"There is a risk involved, but in the present circumstances I believe it is a risk worth running. I do not believe we have managed to revitalize the world we live in, and I do not believe it is worth the trouble of clinging to; but I do propose something to get us out of our marasmus, instead of continuing to complain about it, and about the boredom, inertia, and stupidity of everything." -- Antonin Artaud

Wednesday, October 19, 2011

Contributing to Another Blog: "On Rejection"

So as the title suggests, I've been invited to contribute to another blog. It's entitled Expert Textperts. For my inaugural post, I dug out an old non-fiction essay I wrote called "On Rejection." Ostensibly, it's about man's relationship with God; and I think when I wrote it, I tried very hard to make that the focus and in many ways succeeded. However, one can also very easily read between the lines and notice that it's coming out of another type of rejection as well. It's a piece of writing that came from a time when I was still working on my efforts at clarity--not that I've completely addressed that trait; however, as you'll see, I've come a long way. That said, it is still one of my favorite essays. There are many beautiful sentences and themes that I'm quite proud of. And where else are you going to read about Buffy the Vampire Slayer, Julia Kristeva, Dante, and Jesus? To find the blog and the post, just click on this link. Hope you enjoy and start following Expert Textperts as well. The other contributors are very bright and wonderful people. A compelling post by one of them in particular inspired me to re-share "On Rejection." Enjoy.

Sunday, October 16, 2011

Catching Up on September: Part 2

This is a continuation of my chronicling the events of September. I like to call this installment:

Chapter Two: Late September, or What Happens to a Dream Referred?

So towards the end of September, Facebook notified me that one of my favorite authors, Sarah Vowell was going to be one of the many speakers or readers at the Library of Congress's National Book Reading Fair. For those of who don't know her, you probably have heard her voice before. As anyone who knows me is aware, she provided the voice of Violet Parr from The Incredibles--the invisible teenage girl.

Yeah, this picture might already be saved to my computer and occasionally do a cameo as my desktop background picture.

She was reading from her newest work about the history of Hawaii, Unfamiliar Fishes. I very quickly decided that I would be spending the day (24 Sep 2011) in DC and that I would make a whole day of it by going to play in the evening. But yes, all the planets revolved around my chance to meet Sarah Vowell so she could sign my book.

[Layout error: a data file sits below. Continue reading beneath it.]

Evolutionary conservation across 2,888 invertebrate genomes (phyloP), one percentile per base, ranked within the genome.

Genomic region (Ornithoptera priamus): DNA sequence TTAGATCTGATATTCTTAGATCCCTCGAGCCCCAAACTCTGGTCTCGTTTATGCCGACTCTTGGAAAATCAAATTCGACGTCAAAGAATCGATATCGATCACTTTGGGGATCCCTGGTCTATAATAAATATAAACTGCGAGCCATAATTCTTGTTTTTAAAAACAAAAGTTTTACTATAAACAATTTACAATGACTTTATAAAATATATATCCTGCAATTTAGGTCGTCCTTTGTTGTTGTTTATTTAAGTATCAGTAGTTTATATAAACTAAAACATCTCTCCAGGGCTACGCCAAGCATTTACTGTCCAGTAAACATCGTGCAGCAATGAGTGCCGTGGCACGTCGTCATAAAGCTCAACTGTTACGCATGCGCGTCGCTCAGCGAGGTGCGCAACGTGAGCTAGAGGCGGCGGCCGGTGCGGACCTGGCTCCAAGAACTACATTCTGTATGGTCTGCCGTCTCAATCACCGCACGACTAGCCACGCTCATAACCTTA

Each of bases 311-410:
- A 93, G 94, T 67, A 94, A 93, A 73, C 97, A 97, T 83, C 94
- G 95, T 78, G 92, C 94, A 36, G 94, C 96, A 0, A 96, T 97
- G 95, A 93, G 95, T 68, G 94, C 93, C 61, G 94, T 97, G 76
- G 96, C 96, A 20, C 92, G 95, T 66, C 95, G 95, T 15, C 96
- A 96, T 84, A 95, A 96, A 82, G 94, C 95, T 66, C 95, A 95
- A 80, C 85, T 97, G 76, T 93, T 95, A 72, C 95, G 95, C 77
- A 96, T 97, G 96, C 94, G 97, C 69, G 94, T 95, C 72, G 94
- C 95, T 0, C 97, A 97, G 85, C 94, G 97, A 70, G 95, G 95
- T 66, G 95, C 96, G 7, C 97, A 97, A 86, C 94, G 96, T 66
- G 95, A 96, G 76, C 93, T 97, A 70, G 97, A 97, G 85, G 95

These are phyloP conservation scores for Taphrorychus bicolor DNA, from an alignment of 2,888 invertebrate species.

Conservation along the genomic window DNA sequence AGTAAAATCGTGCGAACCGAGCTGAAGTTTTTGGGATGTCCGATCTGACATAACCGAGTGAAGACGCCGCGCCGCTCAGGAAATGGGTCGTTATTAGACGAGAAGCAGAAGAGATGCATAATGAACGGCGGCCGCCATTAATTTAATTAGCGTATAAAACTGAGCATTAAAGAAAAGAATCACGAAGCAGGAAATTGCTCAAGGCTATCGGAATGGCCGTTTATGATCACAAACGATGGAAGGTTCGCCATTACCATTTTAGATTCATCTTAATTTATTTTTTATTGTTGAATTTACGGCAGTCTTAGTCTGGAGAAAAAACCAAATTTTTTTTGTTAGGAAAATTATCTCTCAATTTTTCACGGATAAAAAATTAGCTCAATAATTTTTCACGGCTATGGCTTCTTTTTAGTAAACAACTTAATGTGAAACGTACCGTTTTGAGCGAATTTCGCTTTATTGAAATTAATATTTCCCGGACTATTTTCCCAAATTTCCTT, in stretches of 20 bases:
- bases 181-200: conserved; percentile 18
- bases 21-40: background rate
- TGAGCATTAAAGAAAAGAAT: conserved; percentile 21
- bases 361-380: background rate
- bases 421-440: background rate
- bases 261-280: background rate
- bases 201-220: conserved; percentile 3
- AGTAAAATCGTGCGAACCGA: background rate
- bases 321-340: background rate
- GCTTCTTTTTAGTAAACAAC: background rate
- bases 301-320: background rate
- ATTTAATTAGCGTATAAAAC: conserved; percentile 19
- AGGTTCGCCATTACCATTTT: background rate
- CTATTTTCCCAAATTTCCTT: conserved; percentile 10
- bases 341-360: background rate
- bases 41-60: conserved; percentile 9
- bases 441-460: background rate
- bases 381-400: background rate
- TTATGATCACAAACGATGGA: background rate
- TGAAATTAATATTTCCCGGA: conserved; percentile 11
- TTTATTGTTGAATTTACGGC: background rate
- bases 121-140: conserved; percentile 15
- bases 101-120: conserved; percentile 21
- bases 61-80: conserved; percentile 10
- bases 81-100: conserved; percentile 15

And as you can tell, while I do not have Unfamiliar Fishes, I had plenty of other options to choose from.

I went with The Partly Cloudy Patriot. That was the first book I ever heard her read from and it has a lot of sentimental value to me. So yeah, after the fabulous reading I went to stand in line so that she could sign my book. It was awesome even though I couldn't think of anything to say to her when I met her. The same thing happened when I met Suzan-Lori Parks and signed my copy of her plays. This time at least, I was told that I could write something for her to use to sign my book. At first, I wanted to have her write, "For one who understood what the Gore campaign could have learned from watching Buffy the Vampire Slayer." But then I figured that was too long. So I went with this instead:

Sorry for the blurry resolution.

If you can't make out the inscription, it says: "To Allan--to not know me is to love me." It was something she said at the reading in Minnesota that was broadcast back in 2002; otherwise known as the first time I heard her. She said it after a stranger in the audience shouted a proposal to her. "'Will I marry him?' was the question. Um, sure. You're in the dark and I can't tell who you are, so why not? No, no. I'm sure it looks all fine from 50 yards away but believe me, to not know me is to love me." I mentioned that she said it at one of her readings one time and I like it. Her response: "that does sound like something I would say." And that was our exchange. I felt that it fit, the thing I asked her to write because honestly I think there's some wit and truth to it. At the end of the day, as much as I admire her and love her writing, it's quite possible that I might not really like to know who she is in every day life. Part of me still doubts that, but for now, it seems like a really insightful thing to say.